“This trip was great because I got to experience Hispanic/Latino Heritage celebration with 11 people from 4 different cultures. This added diversity, perspective and understanding from around the world into 1 trip.” Cody Rivera, Hobart ’17, Architecture major

Reception & Meet and Greet with Professor Keeanga-Yamahtta Taylor

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Wednesday, September 28, the HWS community welcomed Professor Keeanga-Yamahtta Taylor from Princeton University to campus. Professor Kenanga-Yamahtta was visiting to give her lecture, “You Can’t Fix a Broken Foundation: Black Women’s Housing int the 1970s,” however the IC hosted a meet and greet reception prior to the event. Kenanga-Yamahtta Taylor is the Assistant Professor of African American Studies at Princeton University and is also the author of From #BlackLivesMatter to Black Liberation. At the reception, she spoke about her work and offered her perspective on the strengths and weaknesses of social movements as well as possible strategies to sustain social movements on college campuses. She also stressed the importance for students to establish alliances with other student groups.

The Fisher Center hosted Professor Keeanga-Yamahtta and included her lecture as one of their 2016-2017 Speaker series. The topic this year is “No Place Like Home.” When millions of people are currently seeking refuge, what does “home” index and for whom? Can we continue to imagine home as a place of security, comfort, intimacy, and identity production, the place that determines who we are? The Fisher Center hopes to discuss and research this topic through their speaker series.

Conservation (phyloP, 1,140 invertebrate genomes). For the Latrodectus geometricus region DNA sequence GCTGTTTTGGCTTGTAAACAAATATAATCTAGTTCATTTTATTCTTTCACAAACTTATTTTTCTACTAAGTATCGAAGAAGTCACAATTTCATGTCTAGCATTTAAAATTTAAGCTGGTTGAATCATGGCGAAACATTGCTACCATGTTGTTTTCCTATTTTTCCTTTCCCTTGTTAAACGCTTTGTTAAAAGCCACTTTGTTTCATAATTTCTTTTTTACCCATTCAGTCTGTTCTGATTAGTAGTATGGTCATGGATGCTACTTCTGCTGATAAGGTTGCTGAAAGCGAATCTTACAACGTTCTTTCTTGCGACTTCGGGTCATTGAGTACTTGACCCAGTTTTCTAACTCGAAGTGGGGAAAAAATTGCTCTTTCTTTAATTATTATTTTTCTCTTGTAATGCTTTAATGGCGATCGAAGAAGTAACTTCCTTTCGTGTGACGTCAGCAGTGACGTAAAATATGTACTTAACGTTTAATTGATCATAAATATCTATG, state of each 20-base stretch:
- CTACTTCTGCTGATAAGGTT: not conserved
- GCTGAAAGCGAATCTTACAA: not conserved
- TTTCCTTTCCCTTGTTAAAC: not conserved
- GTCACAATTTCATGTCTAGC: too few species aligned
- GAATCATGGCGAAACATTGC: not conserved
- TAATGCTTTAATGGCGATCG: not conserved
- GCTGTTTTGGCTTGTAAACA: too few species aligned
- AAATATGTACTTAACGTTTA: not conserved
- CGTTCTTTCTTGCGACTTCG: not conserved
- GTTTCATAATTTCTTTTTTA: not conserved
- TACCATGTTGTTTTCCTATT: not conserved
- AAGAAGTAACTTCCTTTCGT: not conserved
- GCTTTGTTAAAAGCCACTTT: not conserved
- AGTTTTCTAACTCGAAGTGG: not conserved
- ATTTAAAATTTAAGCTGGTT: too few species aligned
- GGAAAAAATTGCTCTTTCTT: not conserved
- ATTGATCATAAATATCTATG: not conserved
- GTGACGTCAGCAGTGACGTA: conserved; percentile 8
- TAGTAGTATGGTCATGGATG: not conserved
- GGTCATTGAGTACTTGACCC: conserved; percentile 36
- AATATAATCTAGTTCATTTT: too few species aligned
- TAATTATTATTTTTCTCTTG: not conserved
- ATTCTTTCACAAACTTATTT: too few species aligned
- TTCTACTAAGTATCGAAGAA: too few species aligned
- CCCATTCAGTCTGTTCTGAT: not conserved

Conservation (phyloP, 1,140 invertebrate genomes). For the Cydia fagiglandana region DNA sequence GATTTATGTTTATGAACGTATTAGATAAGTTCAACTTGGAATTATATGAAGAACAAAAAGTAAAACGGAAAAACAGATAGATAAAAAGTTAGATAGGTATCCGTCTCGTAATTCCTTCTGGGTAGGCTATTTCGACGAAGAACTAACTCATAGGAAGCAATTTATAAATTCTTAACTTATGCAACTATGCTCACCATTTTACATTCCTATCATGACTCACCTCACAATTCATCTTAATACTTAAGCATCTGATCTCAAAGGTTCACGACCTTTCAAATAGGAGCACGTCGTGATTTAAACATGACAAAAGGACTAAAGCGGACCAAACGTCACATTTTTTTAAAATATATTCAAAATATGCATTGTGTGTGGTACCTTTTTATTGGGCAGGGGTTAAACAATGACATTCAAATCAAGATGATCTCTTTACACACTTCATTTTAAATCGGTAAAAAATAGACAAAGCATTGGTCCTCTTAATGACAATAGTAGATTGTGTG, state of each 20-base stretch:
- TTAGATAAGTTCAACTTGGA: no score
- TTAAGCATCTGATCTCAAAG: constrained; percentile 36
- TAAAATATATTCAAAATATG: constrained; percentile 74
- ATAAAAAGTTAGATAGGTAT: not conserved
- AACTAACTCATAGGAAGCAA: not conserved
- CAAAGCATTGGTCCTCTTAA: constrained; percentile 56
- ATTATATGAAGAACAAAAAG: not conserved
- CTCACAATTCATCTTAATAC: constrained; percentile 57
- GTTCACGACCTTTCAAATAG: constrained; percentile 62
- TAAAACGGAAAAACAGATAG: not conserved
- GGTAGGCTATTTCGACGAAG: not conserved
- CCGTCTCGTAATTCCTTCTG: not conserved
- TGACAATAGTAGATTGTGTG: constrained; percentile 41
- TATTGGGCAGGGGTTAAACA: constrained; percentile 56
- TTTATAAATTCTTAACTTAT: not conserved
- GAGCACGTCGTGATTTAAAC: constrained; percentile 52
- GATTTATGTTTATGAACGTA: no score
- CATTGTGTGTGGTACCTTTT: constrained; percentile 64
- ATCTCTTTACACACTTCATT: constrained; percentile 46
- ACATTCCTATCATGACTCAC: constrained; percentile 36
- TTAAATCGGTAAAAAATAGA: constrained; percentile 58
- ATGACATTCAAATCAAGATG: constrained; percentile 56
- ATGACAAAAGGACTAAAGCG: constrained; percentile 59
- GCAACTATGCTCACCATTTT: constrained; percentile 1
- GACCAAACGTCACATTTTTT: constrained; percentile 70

The Fisher Center for the Study of Men and Women brings together faculty, students, and experts in gender-related fields in the arts, humanities, and social and natural sciences to foster mutual understanding and social justice contemporary society.

Career Chat with Brandi Ferrara

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Brandi Ferrara met with students at the IC center to help answer any questions they might have about their career goals, scholarships, application essays, alum connections and job opportunities. Brandi is the Director of the Salisbury Center for Career, Professional and Experiential Learning.As a Johnson & Wales University alum with a master’s degree in teaching and a bachelor’s degree in marketing, Brandi helps students explore career options and works with those interested in applying to graduate school. This event is one of the many that she conducts to help students with all of their career goals.